Unsurprisingly, the CEO of Microsoft wasn’t a big fan of the new phone either. “There’s no chance that the iPhone is going to get any significant market share,” then-CEO Steve Ballmer told USA Today in 2007. “No chance.” In December 2014, the iPhone had captured almost 48 percent of the smartphone market in the U.S.—though those numbers have dropped since then—compared to the Windows phone’s less than 4 percent.

Kodak’s New Cameras Don't Just Take Photos—They Also Print Them

Your Instagram account wishes it had this clout.
Your Instagram account wishes it had this clout.
Kodak

Snapping a photo and immediately sharing it on social media is definitely convenient, but there’s still something so satisfying about having the printed photo—like you’re actually holding the memory in your hands. Kodak’s new STEP cameras now offer the best of both worlds.

As its name implies, the Kodak STEP Instant Print Digital Camera, available for $70 on Amazon, lets you take a picture and print it out on that very same device. Not only do you get to skip the irksome process of uploading photos to your computer and printing them on your bulky, non-portable printer (or worse yet, having to wait for your local pharmacy to print them for you), but you never need to bother with ink cartridges or toner, either. The Kodak STEP comes with special 2-inch-by-3-inch printing paper inlaid with color crystals that bring your image to life. There’s also an adhesive layer on the back, so you can easily stick your photos to laptop covers, scrapbooks, or whatever else could use a little adornment.

There's a 10-second self-timer, so you don't have to ask strangers to take your group photos.Kodak

For those of you who want to give your photos some added flair, you might like the Kodak STEP Touch, available for $130 from Amazon. It’s similar to the regular Kodak STEP, but the LCD touch screen allows you to edit your photos before you print them; you can also shoot short videos and even share your content straight to social media.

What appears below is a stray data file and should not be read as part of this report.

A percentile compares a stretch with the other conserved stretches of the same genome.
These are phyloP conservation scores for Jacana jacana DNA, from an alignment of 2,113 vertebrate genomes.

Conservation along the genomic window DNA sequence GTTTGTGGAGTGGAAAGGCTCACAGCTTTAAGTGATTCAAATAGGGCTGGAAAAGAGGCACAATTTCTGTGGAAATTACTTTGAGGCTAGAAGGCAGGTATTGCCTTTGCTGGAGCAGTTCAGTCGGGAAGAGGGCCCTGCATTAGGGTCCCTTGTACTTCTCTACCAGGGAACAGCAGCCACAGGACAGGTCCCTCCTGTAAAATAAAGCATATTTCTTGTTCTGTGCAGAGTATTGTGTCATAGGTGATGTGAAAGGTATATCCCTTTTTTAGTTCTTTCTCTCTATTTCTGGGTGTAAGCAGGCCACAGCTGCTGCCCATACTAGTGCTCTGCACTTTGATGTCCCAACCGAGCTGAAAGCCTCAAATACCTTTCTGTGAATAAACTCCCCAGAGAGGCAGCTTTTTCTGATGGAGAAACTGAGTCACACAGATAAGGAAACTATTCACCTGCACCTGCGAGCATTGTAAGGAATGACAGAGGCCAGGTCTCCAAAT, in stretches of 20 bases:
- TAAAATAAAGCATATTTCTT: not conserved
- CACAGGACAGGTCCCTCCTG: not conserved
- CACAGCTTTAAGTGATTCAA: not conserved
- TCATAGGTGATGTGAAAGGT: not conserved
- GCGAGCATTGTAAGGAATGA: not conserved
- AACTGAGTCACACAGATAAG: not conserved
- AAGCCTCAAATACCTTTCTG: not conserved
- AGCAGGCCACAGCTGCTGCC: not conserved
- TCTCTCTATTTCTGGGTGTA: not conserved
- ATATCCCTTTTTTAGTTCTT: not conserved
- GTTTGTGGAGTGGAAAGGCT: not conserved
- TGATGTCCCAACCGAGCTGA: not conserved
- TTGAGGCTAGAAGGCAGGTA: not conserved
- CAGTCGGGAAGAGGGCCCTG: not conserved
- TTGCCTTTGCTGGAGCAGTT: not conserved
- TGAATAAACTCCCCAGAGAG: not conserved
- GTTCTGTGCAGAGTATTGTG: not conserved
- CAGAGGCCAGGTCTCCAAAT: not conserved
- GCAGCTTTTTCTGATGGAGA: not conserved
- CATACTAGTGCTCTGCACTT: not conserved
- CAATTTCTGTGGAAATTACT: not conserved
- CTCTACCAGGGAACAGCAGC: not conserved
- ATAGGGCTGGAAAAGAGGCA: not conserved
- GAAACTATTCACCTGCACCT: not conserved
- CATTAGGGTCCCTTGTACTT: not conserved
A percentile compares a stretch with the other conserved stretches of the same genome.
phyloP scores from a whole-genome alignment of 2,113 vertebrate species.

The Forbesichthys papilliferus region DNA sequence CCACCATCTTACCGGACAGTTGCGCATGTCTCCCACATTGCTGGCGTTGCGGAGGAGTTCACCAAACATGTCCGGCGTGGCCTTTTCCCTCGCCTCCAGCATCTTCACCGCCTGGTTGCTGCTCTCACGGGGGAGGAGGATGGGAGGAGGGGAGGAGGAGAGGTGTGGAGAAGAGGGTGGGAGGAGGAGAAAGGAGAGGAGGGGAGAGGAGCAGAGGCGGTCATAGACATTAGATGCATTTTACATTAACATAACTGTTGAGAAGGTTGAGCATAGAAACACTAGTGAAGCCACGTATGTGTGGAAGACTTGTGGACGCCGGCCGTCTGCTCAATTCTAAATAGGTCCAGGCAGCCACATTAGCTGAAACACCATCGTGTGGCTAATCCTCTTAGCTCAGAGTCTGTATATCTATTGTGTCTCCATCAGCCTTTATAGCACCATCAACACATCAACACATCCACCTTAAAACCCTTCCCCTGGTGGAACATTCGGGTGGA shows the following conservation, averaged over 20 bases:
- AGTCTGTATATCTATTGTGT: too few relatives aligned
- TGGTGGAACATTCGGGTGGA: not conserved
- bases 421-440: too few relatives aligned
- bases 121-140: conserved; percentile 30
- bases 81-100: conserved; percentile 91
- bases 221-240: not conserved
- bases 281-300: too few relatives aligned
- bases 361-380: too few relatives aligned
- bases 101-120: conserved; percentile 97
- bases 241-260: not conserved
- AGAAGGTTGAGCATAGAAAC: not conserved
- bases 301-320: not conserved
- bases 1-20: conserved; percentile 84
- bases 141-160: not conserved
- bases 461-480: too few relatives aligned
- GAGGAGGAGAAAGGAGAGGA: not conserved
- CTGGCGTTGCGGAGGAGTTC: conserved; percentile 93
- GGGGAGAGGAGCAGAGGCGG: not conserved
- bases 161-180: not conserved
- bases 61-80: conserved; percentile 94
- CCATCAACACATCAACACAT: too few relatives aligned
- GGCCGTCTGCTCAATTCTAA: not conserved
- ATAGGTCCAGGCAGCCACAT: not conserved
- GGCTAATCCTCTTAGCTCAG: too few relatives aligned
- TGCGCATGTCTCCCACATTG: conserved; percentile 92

If you want to print photos from your smartphone gallery, there's the Kodak STEP Instant Mobile Photo Printer. This portable $80 printer connects to any iOS or Android device with Bluetooth capabilities and can print whatever photos you send to it.

The Kodak STEP Instant Mobile Photo Printer connects to an app that allows you to add filters and other effects to your photos. Kodak

All three Kodak STEP devices come with some of that magical printer paper, but you can order additional refills, too—a 20-sheet set costs $8 on Amazon.

This article contains affiliate links to products selected by our editors. Mental Floss may receive a commission for purchases made through these links.

Slow-Motion Picture: Netflix Is Rolling Out New Playback Speed Controls

You can stay in the Daredevil universe just a bit longer with the slower playback options.
You can stay in the Daredevil universe just a bit longer with the slower playback options.
Netflix

Netflix is now letting some users adjust the playback speed of its content, meaning you can finish The Irishman in a mere fraction of its 3.5-hour run time (or make it last even longer).

As The Verge reports, viewers will have the option to watch videos at 0.5, 0.75, 1.25, or 1.5 times their normal speed, and the feature will be available for regular streaming content and offline downloads. So far, Netflix is only offering it to Android mobile users, but tests are in the works for iOS devices and the web app, too.

When Netflix shared plans to develop playback speed controls back in October 2019, some leaders in the entertainment industry voiced their opposition. Filmmaker Judd Apatow, for example, took to Twitter to explain that distributors like Netflix shouldn’t be allowed to alter content created by others. The streaming giant didn’t abandon the idea, but it did take the negative feedback into consideration. In a July 31 press release, Netflix explained that it was limiting the number of speeds to just four, and each program will always start playing at the normal speed—that way, viewers will have to consciously choose to speed up or slow down videos on a case-by-case basis.

And while content creators may dislike the thought of having less control over how people experience their work, it’s not a new concept. As Netflix pointed out, DVD players and DVRs have long included playback speed options—the feature has also been available on YouTube for years. More importantly, speed controls give users with vision impairments the opportunity to accelerate the audio—since some can process audio faster than sighted folks—and it gives deaf and hard-of-hearing users the chance to slow down the subtitles. Both the National Association of the Deaf and the National Federation of the Blind have endorsed Netflix’s new feature.

While you’re waiting for Netflix to expand the offering to iOS and web users, here are 25 other hacks to enhance your Netflix viewing experience.

[h/t The Verge]